BEACON TRANSCRIPT – Nobody has seen pictures of black holes before. All the images of what we are lead to believe are black holes, are in fact just artistic interpretations of what people think they look like. But the reality is that not one human has actually seen a black hole with its own eyes. Researchers at Massachusetts Institute of Technology (MIT) might soon change that.
A team of MIT scientists has developed an algorithm that could finally lead to taking pictures of black holes. Black holes are one of Universe’s great mysteries, yet to be fully discovered and understood. They are regions of spacetime that manifest a strong gravitational effect that sucks everything inside them – not even light an escape. And it is because light cannot get out, that people can’t see the enigmatic black holes.
Seeing black holes would only be possible through a telescope with a 10,000 diameter. This is impossible to construct, given that it would end up being roughly the size of the Earth. This is why scientists try to put together data collected from radio telescopes located in different areas of the Globe.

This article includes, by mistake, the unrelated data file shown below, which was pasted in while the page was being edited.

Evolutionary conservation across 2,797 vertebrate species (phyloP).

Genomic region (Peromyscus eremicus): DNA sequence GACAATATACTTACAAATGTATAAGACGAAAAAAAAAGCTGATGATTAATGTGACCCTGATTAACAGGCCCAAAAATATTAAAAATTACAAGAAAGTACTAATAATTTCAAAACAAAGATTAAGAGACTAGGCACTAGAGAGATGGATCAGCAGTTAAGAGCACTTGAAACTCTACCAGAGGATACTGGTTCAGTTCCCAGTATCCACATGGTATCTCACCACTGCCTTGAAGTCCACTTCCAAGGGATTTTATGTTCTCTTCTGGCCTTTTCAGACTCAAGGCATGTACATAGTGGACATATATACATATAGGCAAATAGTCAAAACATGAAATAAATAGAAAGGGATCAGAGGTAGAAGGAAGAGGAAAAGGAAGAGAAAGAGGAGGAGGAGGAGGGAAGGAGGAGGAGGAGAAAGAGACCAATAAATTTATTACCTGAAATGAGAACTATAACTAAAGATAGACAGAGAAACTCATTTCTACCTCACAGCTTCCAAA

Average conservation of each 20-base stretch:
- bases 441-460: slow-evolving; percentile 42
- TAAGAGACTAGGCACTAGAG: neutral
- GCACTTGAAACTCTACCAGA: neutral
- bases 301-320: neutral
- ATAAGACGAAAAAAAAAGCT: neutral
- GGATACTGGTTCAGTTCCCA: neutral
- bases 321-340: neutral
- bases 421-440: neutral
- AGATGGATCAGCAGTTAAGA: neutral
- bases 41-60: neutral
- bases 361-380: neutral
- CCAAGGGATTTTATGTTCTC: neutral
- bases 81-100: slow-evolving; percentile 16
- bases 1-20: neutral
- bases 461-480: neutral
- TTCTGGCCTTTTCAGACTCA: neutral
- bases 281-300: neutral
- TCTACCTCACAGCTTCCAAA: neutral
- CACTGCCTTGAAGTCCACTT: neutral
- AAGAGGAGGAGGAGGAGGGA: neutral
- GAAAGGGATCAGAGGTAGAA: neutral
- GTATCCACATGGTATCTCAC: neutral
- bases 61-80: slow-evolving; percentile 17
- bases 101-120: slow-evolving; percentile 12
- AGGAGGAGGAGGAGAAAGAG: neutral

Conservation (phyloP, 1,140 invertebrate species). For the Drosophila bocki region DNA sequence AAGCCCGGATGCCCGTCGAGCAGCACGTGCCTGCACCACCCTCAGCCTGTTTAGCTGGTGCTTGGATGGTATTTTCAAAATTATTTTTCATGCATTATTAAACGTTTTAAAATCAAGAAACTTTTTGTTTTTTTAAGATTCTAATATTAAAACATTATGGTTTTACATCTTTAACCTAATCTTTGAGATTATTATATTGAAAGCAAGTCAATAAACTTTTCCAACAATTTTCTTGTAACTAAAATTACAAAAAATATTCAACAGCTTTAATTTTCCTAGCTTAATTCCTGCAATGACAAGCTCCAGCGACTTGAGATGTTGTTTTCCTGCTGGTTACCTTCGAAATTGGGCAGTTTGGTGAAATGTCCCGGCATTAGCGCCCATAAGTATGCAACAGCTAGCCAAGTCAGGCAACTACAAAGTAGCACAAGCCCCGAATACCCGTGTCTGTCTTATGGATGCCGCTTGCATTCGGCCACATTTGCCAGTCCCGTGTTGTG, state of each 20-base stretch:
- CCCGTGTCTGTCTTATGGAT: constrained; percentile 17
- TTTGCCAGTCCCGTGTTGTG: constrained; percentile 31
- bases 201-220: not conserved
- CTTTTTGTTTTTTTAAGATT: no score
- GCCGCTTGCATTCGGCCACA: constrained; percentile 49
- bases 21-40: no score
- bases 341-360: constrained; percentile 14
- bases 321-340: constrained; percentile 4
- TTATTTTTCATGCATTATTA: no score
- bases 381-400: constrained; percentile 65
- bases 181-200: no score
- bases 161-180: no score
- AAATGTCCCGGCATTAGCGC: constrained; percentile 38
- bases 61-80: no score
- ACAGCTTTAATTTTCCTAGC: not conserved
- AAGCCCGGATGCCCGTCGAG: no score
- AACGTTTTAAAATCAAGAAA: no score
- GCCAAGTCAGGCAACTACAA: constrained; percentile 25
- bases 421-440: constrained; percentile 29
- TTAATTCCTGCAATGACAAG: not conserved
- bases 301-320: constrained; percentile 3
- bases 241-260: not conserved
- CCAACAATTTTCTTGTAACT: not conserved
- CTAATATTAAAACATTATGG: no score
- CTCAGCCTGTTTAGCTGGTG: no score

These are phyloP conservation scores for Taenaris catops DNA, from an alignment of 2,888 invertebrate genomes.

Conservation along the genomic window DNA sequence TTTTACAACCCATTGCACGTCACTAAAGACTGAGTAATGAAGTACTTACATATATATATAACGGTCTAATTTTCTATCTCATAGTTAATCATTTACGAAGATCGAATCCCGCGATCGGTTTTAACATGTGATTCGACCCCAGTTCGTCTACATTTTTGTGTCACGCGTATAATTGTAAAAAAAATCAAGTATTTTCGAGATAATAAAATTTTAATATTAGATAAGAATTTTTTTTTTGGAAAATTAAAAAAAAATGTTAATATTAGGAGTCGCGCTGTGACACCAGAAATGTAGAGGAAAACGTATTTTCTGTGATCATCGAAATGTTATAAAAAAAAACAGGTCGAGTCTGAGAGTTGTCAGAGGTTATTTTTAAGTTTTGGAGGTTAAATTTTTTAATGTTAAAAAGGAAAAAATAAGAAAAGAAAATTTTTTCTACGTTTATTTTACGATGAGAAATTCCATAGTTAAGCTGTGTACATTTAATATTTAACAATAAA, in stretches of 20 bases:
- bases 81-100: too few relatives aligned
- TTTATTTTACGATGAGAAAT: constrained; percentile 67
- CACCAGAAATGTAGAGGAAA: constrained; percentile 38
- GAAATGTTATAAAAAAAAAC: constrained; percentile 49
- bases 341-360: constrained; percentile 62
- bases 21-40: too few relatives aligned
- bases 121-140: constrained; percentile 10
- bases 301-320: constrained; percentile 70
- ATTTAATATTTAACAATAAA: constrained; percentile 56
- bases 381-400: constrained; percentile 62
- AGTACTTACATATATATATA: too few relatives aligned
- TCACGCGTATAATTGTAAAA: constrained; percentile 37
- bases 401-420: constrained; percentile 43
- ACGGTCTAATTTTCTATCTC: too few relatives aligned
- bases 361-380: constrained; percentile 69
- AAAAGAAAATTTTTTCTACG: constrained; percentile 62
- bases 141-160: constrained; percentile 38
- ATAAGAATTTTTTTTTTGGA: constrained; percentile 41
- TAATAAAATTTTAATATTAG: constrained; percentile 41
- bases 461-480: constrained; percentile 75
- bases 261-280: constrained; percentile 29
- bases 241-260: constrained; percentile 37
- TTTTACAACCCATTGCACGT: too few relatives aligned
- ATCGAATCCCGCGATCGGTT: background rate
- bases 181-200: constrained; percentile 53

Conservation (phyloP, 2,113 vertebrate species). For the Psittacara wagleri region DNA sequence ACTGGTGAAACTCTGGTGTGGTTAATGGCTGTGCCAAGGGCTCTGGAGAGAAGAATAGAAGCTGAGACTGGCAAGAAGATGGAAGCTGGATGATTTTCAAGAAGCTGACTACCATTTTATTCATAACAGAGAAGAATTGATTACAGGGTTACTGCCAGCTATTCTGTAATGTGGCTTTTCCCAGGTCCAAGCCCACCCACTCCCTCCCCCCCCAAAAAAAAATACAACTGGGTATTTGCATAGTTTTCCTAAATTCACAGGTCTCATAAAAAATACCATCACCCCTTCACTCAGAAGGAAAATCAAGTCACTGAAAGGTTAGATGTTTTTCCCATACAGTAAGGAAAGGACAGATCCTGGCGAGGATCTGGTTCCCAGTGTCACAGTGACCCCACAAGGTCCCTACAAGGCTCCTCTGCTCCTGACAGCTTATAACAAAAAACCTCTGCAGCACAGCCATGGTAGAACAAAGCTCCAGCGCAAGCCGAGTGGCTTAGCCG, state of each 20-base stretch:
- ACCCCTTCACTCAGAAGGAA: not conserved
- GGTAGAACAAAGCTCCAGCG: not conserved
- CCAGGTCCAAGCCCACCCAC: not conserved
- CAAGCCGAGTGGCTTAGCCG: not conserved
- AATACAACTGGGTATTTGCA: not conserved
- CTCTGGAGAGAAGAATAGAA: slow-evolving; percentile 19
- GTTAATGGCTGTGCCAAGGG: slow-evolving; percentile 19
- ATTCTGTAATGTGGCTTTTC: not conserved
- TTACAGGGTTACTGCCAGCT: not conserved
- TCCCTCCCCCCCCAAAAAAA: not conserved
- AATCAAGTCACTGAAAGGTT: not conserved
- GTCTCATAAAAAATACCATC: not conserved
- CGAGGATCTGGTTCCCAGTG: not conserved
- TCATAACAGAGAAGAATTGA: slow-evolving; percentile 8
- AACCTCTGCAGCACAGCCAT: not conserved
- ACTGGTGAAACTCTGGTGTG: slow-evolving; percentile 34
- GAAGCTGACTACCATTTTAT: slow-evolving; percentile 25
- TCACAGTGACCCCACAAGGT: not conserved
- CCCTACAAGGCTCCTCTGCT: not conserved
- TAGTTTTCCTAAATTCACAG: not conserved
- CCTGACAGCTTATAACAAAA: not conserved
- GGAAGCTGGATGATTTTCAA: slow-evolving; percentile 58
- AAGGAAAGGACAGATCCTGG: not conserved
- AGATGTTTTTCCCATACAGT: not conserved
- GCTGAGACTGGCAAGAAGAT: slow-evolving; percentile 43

The MIT group determined to finally take a glimpse of black holes has developed the Continuous High-resolution Image Reconstruction using Patch priors (CHIRP) algorithm to solve the “puzzle”. CHIRP is based on interferometry, a technique combining atmospheric signals captured by different telescopes and tamper them with each other.
Today, we have other algorithms trying to reveal what very-long-baseline interferometry data looks like, but the pictures created by them are blurry. This is why we are currently not able to see pictures of black holes. These algorithms also cannot handle large amounts of data. That’s where CHIRP shines because it only picks the relevant data and turns it into sharper pictures.
The team is now eager to get all the Event Horizon Telescope data and further update the algorithm. They plan on including factors such as the changing of black holes over time, or their magnetic fields. The scientists’ ultimate goal is to film black holes as they’re “eating” materials in space.
The MIT team will show off their groundbreaking algorithm at the Computer Vision and Pattern Recognition (CVPR) this June.
IMAGE SOURCE: Wikipedia